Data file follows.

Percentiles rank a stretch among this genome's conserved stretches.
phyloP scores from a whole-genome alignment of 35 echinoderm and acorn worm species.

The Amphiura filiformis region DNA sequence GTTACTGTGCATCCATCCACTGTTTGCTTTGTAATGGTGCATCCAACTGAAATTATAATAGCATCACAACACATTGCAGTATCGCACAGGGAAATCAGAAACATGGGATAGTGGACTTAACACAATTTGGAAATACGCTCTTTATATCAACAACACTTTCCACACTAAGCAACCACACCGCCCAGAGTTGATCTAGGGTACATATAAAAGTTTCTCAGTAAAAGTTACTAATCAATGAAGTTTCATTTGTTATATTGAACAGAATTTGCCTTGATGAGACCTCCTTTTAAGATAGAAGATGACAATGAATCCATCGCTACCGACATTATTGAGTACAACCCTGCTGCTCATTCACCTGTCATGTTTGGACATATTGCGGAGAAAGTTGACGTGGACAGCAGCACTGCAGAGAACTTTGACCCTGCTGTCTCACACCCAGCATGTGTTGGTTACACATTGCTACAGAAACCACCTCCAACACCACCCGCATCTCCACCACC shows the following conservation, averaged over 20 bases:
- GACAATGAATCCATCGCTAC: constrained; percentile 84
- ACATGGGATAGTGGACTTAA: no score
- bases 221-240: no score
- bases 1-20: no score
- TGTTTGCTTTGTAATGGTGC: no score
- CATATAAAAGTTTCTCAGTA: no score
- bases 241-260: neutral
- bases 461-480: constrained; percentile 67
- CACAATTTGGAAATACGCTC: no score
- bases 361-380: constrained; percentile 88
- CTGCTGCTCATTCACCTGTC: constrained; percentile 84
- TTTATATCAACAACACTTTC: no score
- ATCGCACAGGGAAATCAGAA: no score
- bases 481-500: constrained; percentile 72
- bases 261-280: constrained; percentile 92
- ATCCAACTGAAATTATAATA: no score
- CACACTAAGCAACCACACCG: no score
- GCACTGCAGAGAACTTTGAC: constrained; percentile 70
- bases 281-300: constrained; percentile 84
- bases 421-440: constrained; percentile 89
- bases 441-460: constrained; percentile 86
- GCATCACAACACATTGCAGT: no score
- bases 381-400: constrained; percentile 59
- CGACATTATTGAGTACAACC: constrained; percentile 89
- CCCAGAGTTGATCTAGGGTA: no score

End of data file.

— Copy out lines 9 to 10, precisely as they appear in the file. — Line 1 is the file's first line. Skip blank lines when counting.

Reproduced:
- CATATAAAAGTTTCTCAGTA: no score
- bases 241-260: neutral